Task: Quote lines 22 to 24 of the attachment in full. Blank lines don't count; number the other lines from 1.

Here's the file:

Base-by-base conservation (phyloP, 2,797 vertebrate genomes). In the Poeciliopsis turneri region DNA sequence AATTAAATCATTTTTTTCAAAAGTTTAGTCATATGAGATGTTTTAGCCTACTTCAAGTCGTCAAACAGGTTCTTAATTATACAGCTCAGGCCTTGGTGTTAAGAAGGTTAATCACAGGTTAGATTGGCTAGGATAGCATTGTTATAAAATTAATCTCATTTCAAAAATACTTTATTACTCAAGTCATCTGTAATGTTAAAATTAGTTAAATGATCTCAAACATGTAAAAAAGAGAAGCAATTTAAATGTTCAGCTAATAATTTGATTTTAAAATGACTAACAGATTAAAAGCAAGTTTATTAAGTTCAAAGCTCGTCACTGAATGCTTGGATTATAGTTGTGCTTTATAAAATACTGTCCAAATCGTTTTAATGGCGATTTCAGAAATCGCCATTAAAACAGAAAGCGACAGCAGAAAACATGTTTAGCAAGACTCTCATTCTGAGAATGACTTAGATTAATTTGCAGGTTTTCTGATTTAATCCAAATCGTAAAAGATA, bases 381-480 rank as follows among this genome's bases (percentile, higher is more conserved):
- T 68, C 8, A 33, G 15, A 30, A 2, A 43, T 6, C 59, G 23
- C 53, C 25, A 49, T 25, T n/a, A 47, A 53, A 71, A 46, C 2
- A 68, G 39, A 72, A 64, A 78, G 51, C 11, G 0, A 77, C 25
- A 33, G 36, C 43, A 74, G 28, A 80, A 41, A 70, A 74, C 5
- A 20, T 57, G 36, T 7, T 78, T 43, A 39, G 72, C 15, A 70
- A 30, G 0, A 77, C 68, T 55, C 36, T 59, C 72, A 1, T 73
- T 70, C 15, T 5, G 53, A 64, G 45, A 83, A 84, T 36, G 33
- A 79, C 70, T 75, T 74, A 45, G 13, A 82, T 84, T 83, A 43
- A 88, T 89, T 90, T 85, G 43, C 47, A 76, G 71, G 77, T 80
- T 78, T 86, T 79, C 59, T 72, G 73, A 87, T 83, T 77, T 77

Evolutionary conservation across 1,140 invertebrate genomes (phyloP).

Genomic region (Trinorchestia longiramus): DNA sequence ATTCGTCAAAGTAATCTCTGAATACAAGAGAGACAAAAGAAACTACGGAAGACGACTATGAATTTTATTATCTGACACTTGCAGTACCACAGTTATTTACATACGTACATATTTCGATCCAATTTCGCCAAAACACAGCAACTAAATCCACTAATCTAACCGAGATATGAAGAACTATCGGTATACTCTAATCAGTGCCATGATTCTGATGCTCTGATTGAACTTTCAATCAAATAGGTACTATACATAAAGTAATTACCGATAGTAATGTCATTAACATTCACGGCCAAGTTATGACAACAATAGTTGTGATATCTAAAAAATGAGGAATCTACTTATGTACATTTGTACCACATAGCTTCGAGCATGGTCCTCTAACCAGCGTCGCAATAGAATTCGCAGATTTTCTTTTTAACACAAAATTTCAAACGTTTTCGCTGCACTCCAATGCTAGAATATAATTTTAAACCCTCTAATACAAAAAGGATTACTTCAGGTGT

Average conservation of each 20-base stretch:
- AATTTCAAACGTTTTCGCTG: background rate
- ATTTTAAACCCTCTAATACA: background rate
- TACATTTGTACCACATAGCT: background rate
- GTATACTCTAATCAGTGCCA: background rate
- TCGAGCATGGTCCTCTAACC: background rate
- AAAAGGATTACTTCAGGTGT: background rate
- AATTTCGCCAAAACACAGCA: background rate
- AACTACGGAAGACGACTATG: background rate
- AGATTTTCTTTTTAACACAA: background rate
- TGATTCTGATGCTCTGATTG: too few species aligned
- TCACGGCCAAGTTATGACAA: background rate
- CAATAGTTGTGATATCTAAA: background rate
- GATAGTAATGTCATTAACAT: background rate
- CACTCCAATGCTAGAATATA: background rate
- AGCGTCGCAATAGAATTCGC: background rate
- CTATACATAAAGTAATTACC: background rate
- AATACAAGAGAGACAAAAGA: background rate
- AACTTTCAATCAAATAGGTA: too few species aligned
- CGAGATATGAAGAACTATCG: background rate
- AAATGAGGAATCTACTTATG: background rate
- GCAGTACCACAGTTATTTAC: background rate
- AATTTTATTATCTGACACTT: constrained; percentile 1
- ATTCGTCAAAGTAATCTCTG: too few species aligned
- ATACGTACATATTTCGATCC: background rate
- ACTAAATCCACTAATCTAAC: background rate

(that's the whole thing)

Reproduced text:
- AACTACGGAAGACGACTATG: background rate
- AGATTTTCTTTTTAACACAA: background rate
- TGATTCTGATGCTCTGATTG: too few species aligned